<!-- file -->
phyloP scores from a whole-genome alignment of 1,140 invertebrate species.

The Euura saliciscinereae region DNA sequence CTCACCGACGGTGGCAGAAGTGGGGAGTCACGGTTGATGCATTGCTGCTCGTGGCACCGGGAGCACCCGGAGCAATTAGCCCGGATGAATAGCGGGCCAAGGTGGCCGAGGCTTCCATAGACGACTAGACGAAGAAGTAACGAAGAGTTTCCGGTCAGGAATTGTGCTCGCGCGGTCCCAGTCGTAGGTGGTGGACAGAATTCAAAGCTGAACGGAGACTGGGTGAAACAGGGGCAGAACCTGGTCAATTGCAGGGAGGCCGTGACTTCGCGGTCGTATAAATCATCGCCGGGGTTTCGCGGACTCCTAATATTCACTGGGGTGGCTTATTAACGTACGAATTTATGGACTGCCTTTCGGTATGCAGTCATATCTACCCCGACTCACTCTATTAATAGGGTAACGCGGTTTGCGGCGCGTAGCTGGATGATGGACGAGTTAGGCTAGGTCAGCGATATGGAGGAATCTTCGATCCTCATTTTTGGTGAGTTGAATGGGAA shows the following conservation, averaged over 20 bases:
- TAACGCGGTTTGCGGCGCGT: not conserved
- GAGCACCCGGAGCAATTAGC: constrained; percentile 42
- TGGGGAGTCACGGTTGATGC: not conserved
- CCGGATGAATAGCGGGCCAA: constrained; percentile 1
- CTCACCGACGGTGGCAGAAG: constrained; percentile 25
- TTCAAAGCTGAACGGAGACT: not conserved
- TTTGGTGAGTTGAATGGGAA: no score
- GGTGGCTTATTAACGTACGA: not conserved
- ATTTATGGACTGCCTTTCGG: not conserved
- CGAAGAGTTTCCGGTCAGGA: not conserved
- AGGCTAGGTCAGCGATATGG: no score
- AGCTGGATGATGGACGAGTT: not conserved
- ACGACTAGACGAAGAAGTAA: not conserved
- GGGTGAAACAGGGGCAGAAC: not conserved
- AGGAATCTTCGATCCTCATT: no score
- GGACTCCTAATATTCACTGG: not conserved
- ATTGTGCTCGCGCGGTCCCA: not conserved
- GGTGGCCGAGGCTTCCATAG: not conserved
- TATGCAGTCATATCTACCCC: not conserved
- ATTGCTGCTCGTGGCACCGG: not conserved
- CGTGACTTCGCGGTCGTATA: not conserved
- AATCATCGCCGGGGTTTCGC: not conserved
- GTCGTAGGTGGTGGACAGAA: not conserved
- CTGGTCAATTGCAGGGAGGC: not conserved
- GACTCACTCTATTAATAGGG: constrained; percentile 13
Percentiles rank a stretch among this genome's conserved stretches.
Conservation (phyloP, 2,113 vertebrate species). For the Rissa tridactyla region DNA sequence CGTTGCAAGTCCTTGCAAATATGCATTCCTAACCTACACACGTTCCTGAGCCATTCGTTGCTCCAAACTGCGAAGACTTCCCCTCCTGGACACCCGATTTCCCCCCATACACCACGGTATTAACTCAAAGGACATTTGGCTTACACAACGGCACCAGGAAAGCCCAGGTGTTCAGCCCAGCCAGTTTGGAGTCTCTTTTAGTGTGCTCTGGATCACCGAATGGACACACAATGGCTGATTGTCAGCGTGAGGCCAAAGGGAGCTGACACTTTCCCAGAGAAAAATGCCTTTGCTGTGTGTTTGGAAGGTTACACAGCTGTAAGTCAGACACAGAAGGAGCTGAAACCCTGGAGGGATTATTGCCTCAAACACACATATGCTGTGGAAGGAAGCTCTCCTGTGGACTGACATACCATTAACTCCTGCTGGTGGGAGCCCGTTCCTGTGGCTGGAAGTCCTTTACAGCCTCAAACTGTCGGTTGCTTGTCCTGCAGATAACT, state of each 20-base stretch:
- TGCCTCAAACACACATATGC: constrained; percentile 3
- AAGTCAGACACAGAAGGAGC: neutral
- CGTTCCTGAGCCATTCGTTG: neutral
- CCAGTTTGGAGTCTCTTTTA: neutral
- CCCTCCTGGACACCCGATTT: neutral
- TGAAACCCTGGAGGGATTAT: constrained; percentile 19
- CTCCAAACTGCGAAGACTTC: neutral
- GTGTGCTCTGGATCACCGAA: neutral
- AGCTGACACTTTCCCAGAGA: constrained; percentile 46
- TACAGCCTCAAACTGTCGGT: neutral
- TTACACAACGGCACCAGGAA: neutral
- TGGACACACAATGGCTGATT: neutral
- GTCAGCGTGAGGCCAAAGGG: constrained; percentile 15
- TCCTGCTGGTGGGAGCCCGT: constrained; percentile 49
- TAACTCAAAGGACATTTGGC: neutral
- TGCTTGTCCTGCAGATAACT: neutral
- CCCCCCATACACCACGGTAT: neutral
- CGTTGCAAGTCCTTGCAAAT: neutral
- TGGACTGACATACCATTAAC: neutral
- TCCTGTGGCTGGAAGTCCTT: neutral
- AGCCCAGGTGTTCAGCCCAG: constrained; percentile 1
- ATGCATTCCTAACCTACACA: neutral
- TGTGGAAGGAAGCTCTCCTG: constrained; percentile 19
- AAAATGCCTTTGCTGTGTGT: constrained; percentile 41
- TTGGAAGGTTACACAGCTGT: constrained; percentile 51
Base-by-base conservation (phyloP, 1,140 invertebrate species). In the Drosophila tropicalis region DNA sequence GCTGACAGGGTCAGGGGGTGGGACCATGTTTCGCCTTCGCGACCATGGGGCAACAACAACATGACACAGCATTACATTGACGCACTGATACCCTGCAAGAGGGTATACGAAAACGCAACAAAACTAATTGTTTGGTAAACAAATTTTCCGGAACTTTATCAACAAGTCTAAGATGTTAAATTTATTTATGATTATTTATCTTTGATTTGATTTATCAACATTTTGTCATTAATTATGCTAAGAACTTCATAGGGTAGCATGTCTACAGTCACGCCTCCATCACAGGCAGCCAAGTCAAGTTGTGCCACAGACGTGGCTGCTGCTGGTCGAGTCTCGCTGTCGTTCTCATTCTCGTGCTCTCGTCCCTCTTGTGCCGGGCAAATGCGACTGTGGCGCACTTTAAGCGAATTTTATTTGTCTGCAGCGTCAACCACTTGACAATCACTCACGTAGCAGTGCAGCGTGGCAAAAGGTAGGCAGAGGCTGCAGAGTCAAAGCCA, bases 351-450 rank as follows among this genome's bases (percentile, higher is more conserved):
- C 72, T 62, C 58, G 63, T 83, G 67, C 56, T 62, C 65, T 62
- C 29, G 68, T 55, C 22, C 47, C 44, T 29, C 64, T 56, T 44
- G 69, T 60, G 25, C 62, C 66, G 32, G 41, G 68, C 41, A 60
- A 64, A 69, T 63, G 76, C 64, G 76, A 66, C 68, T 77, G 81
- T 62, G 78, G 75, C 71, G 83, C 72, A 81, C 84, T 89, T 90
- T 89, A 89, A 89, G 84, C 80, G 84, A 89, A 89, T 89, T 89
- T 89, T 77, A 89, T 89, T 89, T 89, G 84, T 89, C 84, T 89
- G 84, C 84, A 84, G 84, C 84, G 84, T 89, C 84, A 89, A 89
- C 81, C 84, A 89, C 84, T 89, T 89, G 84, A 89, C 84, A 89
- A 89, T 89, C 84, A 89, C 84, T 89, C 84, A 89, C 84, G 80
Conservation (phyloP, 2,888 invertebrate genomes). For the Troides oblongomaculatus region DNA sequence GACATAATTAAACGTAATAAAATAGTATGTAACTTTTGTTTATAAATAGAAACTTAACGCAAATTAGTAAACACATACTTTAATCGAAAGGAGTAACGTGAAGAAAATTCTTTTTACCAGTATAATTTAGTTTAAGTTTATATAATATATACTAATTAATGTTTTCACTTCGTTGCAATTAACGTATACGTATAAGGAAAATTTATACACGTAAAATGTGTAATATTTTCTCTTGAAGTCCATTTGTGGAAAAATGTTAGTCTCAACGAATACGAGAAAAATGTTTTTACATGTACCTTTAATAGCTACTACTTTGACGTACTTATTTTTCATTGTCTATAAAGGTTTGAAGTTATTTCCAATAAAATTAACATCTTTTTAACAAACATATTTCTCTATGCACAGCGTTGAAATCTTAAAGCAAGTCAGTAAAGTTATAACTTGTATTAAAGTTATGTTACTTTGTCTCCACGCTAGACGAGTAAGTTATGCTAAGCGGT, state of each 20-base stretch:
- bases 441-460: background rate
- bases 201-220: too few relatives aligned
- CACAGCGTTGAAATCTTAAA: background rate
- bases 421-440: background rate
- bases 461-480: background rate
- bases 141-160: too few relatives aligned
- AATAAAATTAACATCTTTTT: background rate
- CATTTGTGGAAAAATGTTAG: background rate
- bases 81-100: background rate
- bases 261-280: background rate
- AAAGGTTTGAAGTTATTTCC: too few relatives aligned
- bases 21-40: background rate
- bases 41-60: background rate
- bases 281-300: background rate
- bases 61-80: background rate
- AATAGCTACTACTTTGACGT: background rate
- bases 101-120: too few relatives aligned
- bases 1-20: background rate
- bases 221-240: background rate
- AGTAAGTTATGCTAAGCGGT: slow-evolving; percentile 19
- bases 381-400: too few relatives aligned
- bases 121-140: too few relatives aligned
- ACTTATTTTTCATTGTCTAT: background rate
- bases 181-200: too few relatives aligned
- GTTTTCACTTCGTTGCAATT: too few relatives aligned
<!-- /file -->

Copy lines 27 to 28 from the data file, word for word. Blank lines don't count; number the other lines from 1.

- GACTCACTCTATTAATAGGG: constrained; percentile 13
Percentiles rank a stretch among this genome's conserved stretches.